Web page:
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States, is by the bill made a citizen of the United States. It does not purport to declare or confer any other right of citizenship than federal citizenship. It oes not purportto give these classes of persons any status as citizens of States, except that which may result from their status as citizens of the United States. The power to confer the right of State citizenship is just as exclusively with the several States as the power to confer the right of federal citizenship is with Con ress.
‘T e right of federal citizenship thus to be conferred on the several excepted races before mene tioned, is now, for the first time, proposed to be given by law. If, as is claimed by many, all persons who are nativeborn already are, b virtue of the Constitution, citizens of the Unite States, the passage of the pending bill cannot be necessary to make them such. If, on the other hand, such persons are not citizens, as ma be assumed from the proposed legislation to ma re them such, the grave question presents itself, whether, when eleven of the thirty~six States are unrepresented in Congress at the present time, it is sound policy to make our entire colored population and all other excepted classes citizens of the United States? Four millions of them have just emerged from slavery into freedom. Can it be reasonabl supposed that they possess the requisite quali cations to entitle them to all the privileges and immunities of citizens of the United States? Have the people of the several States expressed such a conviction? It may also be asked whether it is necessary that they should be declared citizens, in order that they may be secured in the enjoyment of the civil rights proposed to be conferred by the bill? Those ri hts are, by federal as well as State laws, secure to all domiciled aliens and foreigners, even before the completion of the process of naturalization; and it may safely be assumed that the same enactments are sufficient to give like protection and benefits to those for whom this bill provides special legislation. Besides, the policy of the Government, from its origin to the presenttime, seems to have been that persons who are strangers to and unfamiliar with our institutions and our laws should pass throu h a certain probation, at the end of which, Eefore attaining the coveted prize, they must give evidence of their fitness to receive and to exercise the rights of citizens, as contemplated by the Constitution of the United States. The bill, in effect, proposes a discrimination against large numbers of intelli
ent, worthy, and patriotic foreigners, and in 'avor of the negro, to whom, after long Years of bondage, the avenues to freedom and intelligence
have just now been suddenly opened. He must, of necessity, from his previous unfortunate condition of servitude, be less informed as to the nature and character of our institutions than he who, coming from abroad, has to some extent, at least, familiarized himself with the principles ‘of a government to which he voluntarily intrusts “life, liberty, and the (pursuit of ha piness." Yet it is now propose , by a single egislative enactment, to confer the rights of citizens upon all persons of African descent born within the extended limits of the United States, while persons of foreign birth, who make our
land their home, must undergo a probation of five years, and can only then become citizens upon proof that they are “of good moral character, attached to the principles of the Constitution of the United States, and well disposed to the good order and happiness of the same." '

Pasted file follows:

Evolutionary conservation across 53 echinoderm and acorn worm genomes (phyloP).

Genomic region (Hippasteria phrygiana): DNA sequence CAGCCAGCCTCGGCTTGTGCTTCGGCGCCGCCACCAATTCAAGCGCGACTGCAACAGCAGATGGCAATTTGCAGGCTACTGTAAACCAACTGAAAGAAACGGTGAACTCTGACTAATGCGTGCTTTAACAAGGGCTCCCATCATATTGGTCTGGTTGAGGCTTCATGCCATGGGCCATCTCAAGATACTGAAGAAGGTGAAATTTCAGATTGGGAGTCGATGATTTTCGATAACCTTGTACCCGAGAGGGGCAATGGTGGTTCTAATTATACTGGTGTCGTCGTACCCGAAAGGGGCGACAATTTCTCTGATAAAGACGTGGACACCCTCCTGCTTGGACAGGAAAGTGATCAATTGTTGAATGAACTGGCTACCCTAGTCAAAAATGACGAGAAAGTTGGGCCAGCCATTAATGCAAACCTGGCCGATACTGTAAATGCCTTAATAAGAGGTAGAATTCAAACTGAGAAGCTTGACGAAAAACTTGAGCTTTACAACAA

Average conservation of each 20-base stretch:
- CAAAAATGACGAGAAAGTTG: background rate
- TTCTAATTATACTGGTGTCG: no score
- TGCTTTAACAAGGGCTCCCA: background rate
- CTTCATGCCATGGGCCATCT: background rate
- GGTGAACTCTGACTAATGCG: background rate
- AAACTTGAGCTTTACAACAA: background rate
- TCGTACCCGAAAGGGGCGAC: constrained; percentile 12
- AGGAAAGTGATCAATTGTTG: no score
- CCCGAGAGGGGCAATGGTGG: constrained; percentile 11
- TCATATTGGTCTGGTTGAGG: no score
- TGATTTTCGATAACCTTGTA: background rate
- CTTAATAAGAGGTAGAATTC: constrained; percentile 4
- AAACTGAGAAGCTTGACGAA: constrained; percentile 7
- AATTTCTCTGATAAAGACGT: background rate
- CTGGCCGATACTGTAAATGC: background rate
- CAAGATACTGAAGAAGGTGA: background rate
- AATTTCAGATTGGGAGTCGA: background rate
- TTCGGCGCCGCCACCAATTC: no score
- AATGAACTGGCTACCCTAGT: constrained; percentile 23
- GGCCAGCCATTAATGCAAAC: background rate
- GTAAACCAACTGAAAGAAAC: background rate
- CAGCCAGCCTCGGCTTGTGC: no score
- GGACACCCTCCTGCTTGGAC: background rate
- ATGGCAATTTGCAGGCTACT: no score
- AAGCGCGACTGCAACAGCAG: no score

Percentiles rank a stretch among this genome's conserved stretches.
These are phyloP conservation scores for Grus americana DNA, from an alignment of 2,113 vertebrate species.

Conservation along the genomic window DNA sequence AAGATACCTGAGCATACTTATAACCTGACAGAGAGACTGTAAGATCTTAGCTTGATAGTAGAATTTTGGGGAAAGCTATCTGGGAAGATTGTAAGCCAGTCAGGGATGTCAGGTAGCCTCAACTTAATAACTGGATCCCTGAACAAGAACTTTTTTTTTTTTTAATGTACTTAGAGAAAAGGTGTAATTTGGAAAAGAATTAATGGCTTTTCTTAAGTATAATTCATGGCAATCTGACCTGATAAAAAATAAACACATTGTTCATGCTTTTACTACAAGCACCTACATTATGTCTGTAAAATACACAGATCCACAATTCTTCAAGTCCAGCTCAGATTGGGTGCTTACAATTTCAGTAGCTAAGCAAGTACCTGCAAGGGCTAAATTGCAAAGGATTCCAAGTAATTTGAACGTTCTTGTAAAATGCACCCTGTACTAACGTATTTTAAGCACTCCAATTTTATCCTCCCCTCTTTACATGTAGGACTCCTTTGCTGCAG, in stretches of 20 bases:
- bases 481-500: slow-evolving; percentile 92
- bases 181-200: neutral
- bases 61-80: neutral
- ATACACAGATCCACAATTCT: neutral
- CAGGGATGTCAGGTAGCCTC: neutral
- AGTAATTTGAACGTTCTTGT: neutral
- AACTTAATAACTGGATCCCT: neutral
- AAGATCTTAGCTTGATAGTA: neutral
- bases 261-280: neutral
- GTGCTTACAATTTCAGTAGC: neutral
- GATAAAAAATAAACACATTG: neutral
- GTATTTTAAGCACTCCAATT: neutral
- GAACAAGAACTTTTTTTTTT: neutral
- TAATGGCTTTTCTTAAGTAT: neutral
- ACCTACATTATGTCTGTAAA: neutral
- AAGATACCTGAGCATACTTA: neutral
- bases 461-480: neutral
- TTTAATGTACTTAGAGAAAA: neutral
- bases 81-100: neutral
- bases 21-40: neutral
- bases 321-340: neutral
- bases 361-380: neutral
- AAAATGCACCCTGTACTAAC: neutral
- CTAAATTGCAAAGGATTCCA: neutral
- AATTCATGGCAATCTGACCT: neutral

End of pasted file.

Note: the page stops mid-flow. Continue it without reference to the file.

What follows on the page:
The first section of the bill also contains an enumeration of the rights to be enjoyed by these classes, so made citizens, “in ever State and Territory in the United States.” I‘hese rights are, "to make and enforce contracts, to sue, be parties, and give evidence; to inherit, purchase, lease, sell, hold, and convrv real and personal property ;" and to have "full and equal benefitof all laws and proceedings for the security of person and property as is enjo ed by white citizens." So, too, they are‘made su ject to the same unishments, pains, and penaltiesin common wit white citizens, and to none other. Thus a perfect equality of the white and colored races is attem ted to be fixed by federal law in every State of tfie Union, over the vast field ofState jurisdiction covered by these enumerated rights. In no one of these can any State ever exercise any power of discrimination between the different races. In the exercise of State policy over matters exclusively affecting the people of each State, it has fre uently been thought expedient to discriminate etween the two races. By the statutes of some of the States, northern well as southren, it is enacted, for instance, that no white person shall intermarry with a negro or mulatto. Chancellor Kent says, speaking of the blacks, that " marriages between them and the whites are forbidden in some of the States where slavery does not exist, and they are prohibited in all the slaveholding States ; and when not absolutely contrary to law, they are revolting, and regardedas an offence against public decorum."
I do not say that this bill repeals State laws on the subject of marriage between the two races; for, as the whites are forbidden to intermari with the blacks, the blacks can only make suc contracts as the whites themselves are allowed to make, and therefore connot, underlthis bill, enter into the marriage contract with the whites. I cite this discrimination, however, as an instance of the State policy as to discrimination, and to inquire whether, if Congress can abrogate all State laws of discrimination between the two races in the matter of real estate, of suits, and of contracts